Q. Will’s been at this comedy-star thing longer than you. Were you nervous working with him?
A. No, I didn’t feel nervous. Definitely, it was a huge mistake, because he just steals everything. But the guy’s so easy to work with. He’s so nice. He takes your ideas. You give him an idea and he’ll do it. There’s no ego. He’s so low maintenance.
Q. How much of the movie was improvised?
A. Off the ice, yeah, there was improvising. But Will’s kind of a master at it, and he’s had a lot more training at it. And his character calls for more, because he’s kind of this outspoken, raunchy sex addict, you know?
Q. I take it your character is the goody two shoes.
A. He’s also very much about following the script. When he learns a routine, he learns it to a T. He’s all about form and precision.
Q. How many times did you watch Will precision-touch Jenna Fischer’s breasts during their seduction scene?
A. I got to watch it a lot.
Q. Get bored?
A. I got jealous. But it was fun to play my character, Jimmy, walking in on something like that. It’s like, “Oh, my gosh, I’ve never even done that before and Chazz probably does it all the time! It’s not fair!”
Q. Where does “Blades of Glory” fit into your plan for ongoing international movie stardom?
A. I definitely knew that being in a movie with Will would help the career, seeing where his career has gone. I don’t know if it was like: “OK, now I’ve got to do a movie that has another huge star or that has a huge star to get me ahead.” But that comes with involving yourself in projects like this. We all knew - my agents and managers and myself - that this was going to be a huge thing for me, because since “Napoleon” it’s my biggest thing.
Q. Since “Napoleon Dynamite,” have you felt typecast as the nerdy guy?
A. A lot of people look down upon typecasting. I’m like, “Dude, if you’re typecast, that means you’re getting jobs.” But I felt that Napoleon and Jimmy were quite different characters. I mean, Napoleon’s this crusty kind of an ugly greaseball teen-ager who can’t do anything right. And he’s quite a klutz. Whereas Jimmy is professional, and he looks immaculate. He’s perfect about what he does.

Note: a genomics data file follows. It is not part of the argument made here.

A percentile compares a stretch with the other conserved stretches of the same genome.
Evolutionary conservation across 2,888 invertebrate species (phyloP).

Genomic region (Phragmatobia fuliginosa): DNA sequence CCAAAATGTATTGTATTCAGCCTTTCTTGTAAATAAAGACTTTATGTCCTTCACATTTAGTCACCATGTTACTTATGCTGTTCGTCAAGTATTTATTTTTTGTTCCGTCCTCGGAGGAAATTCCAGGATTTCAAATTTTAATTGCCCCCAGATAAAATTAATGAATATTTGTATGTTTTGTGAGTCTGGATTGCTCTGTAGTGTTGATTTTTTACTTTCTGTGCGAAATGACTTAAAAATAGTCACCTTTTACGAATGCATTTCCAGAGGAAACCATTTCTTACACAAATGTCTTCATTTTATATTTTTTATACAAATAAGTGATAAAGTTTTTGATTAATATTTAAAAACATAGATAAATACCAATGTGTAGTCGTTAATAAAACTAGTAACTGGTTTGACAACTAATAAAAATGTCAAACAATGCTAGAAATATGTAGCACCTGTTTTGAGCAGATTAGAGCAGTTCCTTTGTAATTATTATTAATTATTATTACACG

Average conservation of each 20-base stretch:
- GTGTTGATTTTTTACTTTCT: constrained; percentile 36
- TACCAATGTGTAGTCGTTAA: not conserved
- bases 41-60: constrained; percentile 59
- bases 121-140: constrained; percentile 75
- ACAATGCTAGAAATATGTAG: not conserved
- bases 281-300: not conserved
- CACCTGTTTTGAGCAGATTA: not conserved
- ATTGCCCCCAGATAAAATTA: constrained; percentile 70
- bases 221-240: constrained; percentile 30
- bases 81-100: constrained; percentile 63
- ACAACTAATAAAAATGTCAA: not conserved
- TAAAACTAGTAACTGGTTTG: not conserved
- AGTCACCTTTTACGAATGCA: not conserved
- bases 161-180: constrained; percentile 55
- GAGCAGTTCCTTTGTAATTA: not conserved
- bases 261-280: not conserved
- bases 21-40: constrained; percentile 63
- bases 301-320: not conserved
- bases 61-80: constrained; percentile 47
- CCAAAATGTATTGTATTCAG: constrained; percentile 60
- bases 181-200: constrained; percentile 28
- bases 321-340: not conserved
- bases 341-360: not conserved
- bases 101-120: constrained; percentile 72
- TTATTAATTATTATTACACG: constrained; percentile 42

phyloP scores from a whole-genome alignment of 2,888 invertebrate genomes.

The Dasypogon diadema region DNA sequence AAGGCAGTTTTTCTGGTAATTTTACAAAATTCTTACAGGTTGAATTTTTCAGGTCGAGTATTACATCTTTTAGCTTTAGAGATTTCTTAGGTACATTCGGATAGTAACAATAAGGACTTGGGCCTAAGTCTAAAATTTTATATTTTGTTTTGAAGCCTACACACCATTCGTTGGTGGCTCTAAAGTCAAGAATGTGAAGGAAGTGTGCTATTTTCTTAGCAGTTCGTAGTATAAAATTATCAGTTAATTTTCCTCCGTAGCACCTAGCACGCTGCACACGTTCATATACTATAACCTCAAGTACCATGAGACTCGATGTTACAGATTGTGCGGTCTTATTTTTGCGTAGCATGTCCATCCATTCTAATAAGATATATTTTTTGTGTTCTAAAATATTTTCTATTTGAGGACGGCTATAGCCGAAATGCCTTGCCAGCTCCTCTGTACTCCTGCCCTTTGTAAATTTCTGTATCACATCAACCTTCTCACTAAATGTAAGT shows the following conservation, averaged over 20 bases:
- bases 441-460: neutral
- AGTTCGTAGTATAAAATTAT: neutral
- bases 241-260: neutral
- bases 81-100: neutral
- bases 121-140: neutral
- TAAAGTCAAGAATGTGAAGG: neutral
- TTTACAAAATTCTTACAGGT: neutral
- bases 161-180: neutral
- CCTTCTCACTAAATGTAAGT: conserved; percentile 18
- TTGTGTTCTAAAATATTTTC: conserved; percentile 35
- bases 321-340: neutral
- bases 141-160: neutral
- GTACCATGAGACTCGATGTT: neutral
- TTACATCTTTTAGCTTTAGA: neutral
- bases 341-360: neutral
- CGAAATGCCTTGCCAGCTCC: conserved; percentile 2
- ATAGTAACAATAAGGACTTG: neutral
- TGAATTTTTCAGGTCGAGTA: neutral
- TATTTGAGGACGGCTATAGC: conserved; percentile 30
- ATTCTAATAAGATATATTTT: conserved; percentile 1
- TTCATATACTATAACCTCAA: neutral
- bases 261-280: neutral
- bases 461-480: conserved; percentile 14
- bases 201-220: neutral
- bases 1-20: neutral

Q. Your public wants to know: Will there be a sequel to “Napoleon Dynamite”?
A. Nothing’s happening right now.
Q. Do you want it to?
A. I mean, it would be fun. I’m indifferent. If it doesn’t happen, I’m fine. If it does happen, cool.
Q. Back to “Blades of Glory”: Is it aimed at 14-year-olds?
A. You want everybody to see it, but I definitely think 14-year-olds will like this movie. You’ve got Will Ferrell. You’ve got me. You’ve got a lot of physical comedy. There’s some crude humor - nothing too bad - but the Will Ferrell fans will get Will Ferrell at some of his best.
Q. How much of that has to do with you? Toot your own horn some more.
A. I think I accentuate it. What helps Will’s character a lot is being around the complete opposite in me. He’s a disgrace to the sport in my very particular character’s eyes. And by having that little mini-audience, it helps the comedy. It amplifies the rudeness of this guy and how he has no problem just saying whatever comes to mind.
Q. Would you say “Blades” is your favorite Will Ferrell movie?
A. “Anchorman” is kind of my favorite Will still. But maybe I need to watch this a couple more times. It’s definitely my favorite movie with both Will and me in it.